We have a new contender for Most Challenging Kid in our house.

I’m relieved about the switch over. That is to say, it’s sweet to preference Jo for a change. I never thought I’d say this, but Jo is just so reasonable. And even when he’s unreasonable, he and I have been there and back so many times that we just know how it goes.

Alternately, Cal is developing into his own little power pack of a person. Compared to Jo, I hardly know him. When Cal is happy, it’s a dream. He waves at every person, airplane and truck.  He scritches his nose up, closes his eyes into little slices with a grin, and cackles like a heavy smoker. He walks like Godzilla, flinging his soft pink arms around. But let me give you a word of advice about Cal: don’t take away his keys. Or rather, if you choose to take away the keys so you can open the front door, get ready, because he’s going to cue up his gutteral misery scream and then when you put him down he’s going to throw himself onto his face on purpose, scratching violently at the floor.

We had quite a morning.

I sort of remember this with Jo, but I think that he didn’t tantrum this much at this age. What I do remember was tiptoeing around all day trying to avoid the equivalent of taking away the keys. It sort of worked but I got pretty anxious, constantly scanning for anything that might induce 1 year old upset. I eventually learned the style I use now, which is not to tip toe, but to tell it like it is.

I know you wanted to go swimming, but we’re not swimming today. You can tell me how mad you are about that…<insert scream/fling/scratch/kick> …Yep. I know you’re mad and disappointed. You really want to go and we’re not going swimming.

And, as you may have heard, I got some new ideas through this rad parenting class in the last year. I took the class cause I was at my wits end with Jo, and I remember thinking how awesome it would be to use some of the things I learned with Cal. But at the time, Cal was a smiley, sleepy, doughy infant without a tantrum in sight. Suffice it to say, these days I’m getting to try some of the stuff I learned with Cal. Here’s what works for me.

  1. When I notice Cal is amping up, I briefly check in with myself and decide if I have the energy to do this whole shebang. If not, I give him keys or my phone or let him play in the car while I sit there since I don’t have to be anywhere just then. Or I hand him to someone.
  2. If I do decide I have the energy, I tune into Cal and imagine myself growing roots deep into the ground. I literally do this. It helps me feel stable and calm. (No one I know would ever describe me as stable or calm. I am neither. This is where the roots come in. They help me lean more in that direction.)

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    Photo by Kim Seng
  3. I get down on Cal’s level and make sure he can make eye contact with me whenever he wants.
  4. I let him rip through his tantrum.

I did this after we got back from the grocery store today. I tip-toed as long as I could through the produce section. Gave him my phone in the canned vegetable aisle and then thankfully the butcher shop had a ceiling fan. When the butcher asked me what I needed, I actually said “5 lbs of ground beef and a valium.”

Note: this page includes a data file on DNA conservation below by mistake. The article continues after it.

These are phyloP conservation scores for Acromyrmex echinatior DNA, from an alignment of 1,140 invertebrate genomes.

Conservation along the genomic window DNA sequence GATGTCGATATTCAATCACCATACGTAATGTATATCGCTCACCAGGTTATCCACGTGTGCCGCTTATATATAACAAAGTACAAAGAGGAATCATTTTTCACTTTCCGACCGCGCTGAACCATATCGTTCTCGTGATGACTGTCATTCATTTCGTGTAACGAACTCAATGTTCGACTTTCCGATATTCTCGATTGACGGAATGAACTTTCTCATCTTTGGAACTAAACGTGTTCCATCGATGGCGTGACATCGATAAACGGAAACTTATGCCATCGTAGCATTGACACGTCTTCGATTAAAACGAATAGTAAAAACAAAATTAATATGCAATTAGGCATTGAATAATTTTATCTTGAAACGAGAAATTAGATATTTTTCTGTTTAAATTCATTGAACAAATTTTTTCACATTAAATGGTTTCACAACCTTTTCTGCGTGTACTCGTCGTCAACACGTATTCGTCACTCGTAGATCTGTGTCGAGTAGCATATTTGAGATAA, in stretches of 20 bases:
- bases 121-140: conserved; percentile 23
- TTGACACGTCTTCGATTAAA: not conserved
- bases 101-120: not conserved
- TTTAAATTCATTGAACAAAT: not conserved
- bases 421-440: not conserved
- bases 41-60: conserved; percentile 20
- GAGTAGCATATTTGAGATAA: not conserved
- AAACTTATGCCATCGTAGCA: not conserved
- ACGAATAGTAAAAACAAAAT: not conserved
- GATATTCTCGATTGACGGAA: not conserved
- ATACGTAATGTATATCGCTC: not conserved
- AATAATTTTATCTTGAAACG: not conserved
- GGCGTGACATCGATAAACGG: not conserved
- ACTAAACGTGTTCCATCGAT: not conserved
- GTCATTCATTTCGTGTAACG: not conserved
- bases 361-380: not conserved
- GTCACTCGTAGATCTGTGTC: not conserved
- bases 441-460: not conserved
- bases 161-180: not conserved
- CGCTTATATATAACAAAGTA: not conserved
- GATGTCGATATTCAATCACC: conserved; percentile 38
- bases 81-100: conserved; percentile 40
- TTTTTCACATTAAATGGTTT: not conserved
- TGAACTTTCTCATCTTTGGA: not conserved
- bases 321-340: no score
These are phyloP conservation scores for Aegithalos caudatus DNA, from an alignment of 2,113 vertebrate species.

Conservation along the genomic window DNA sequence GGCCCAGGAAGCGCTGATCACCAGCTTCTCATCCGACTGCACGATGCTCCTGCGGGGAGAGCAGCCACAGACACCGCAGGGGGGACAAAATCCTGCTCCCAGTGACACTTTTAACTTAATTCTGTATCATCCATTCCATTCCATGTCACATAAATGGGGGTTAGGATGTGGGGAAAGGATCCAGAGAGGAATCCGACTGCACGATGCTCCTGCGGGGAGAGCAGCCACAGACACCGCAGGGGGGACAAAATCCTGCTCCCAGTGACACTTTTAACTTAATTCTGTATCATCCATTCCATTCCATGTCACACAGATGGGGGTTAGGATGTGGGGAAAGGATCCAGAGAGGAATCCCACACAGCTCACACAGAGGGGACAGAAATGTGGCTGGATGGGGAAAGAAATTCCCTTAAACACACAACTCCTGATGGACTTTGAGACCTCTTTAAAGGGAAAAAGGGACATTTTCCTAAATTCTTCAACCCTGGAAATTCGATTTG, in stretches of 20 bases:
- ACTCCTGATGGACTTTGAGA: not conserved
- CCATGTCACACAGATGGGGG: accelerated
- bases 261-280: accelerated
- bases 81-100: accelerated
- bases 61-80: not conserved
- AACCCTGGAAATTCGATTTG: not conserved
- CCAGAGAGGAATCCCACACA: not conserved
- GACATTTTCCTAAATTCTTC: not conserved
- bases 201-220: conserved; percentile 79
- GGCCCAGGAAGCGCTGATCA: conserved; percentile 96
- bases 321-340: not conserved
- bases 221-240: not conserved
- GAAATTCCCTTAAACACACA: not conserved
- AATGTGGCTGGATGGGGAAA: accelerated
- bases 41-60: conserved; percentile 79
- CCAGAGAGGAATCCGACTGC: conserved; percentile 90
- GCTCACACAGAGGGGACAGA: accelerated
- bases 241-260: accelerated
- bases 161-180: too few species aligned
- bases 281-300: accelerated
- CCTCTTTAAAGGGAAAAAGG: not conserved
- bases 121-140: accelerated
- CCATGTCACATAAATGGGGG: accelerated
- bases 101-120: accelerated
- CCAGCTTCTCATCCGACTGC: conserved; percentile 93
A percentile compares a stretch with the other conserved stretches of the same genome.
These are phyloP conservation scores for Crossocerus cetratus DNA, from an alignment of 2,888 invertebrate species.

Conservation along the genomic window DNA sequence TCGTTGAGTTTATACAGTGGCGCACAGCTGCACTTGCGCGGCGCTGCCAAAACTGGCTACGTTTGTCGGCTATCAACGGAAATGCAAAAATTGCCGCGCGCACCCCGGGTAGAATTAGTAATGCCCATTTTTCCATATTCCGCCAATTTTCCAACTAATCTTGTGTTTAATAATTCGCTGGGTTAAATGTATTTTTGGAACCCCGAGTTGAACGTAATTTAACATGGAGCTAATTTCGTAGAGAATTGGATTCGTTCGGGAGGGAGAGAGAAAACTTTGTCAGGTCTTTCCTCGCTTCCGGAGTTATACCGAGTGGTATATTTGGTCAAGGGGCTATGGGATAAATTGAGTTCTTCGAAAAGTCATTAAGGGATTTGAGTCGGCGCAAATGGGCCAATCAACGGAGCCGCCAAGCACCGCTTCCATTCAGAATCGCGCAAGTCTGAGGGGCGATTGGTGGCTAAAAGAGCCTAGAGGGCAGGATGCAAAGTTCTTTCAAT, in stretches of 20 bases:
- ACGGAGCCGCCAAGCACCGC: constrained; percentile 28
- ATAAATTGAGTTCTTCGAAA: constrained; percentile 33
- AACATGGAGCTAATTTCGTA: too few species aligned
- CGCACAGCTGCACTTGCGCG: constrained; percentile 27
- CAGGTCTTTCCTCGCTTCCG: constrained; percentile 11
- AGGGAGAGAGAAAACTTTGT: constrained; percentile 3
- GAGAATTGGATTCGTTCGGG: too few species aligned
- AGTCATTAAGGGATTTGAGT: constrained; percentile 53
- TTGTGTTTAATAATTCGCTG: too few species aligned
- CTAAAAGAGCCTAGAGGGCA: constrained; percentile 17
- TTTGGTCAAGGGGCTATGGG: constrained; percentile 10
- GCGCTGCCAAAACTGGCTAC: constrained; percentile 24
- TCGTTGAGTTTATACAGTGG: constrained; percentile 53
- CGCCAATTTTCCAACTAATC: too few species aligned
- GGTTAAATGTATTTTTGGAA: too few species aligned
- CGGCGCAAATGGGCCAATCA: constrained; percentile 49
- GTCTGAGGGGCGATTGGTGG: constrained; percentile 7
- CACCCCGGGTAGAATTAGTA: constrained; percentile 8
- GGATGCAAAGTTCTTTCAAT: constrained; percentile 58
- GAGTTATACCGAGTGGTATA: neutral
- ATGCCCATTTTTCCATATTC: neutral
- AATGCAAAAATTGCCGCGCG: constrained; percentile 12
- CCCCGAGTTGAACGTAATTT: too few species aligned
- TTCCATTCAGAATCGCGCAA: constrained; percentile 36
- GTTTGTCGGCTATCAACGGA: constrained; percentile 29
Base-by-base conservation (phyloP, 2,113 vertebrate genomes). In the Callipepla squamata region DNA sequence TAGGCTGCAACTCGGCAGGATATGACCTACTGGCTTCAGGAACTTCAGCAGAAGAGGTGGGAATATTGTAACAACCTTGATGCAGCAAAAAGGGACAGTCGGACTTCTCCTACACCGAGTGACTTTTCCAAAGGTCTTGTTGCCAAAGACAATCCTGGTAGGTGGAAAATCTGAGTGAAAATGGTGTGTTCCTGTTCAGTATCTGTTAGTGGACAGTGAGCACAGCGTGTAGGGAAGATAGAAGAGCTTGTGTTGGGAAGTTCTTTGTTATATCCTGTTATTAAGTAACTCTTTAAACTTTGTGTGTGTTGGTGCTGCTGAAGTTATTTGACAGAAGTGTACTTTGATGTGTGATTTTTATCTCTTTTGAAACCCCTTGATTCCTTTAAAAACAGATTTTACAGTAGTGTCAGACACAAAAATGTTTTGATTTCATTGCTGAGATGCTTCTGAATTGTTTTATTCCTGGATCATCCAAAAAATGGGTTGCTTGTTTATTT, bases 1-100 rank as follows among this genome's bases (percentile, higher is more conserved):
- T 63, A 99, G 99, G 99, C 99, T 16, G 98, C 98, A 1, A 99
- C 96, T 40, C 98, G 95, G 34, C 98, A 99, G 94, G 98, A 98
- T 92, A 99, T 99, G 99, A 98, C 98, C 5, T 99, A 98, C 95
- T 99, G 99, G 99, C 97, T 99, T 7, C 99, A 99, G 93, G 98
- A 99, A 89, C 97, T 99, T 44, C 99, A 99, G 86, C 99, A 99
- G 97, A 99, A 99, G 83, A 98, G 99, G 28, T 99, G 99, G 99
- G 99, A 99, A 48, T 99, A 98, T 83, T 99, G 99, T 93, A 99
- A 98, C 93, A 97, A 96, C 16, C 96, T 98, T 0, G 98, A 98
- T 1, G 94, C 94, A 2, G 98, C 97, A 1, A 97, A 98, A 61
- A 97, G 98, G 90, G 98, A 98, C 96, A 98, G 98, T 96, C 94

On the drive home, I knew without a doubt that we were headed straight to trantrum-ville. I decided that I did have the energy to listen to him. Before ye olde melt down, I managed to get in a phone call with a friend while unloading the groceries, but then I needed the keys. For the door. I’m guessing my friend could hear me saying I needed to go over Cal’s bloodcurdling scream fest. I hung up the phone. And got down on the floor.

It probably took about 6 minutes all told. He screamed and flung himself. He scratched at his snotty face. He looked at me sometimes. I talked to him a little bit. At this point, I had already given him the keys back but it wasn’t really about the keys anymore. He needed to freak out. So I let him. After about 3 minutes of him screaming and me listening and imagining my roots growing ever wider and deeper, I had an impulse to open my arms. When Cal is upset, he usually pushes me away, so I’ve gotten used to being near but not touching him. I had my arms open for about 3o seconds while he cried and looked and considered. And then he walked over and sat in my lap and kept crying. He slowed down enough that he said a word. One of his Cal words that I can’t understand. He sputtered down into silence. Then I offered him some smoothie. He drank some. And it was over.

We spend the next half hour before naptime chatting and eating yogurt and granola. The storm passed.

This is only my 2nd or 3rd experience of what this looks like with Cal, but I must say, it WORKS. When I have the energy, I like handling his tantrums this way because it’s how I like people to handle mine. If AJ tries to distract me from feeling upset, it pisses me off. I get distant and cold when he tries to talk me out of it or give me advice. The best times, always, are when he just listens. And I blubber. And everything crescendos into tears. Only then can I really move on. And then I actually do feel better.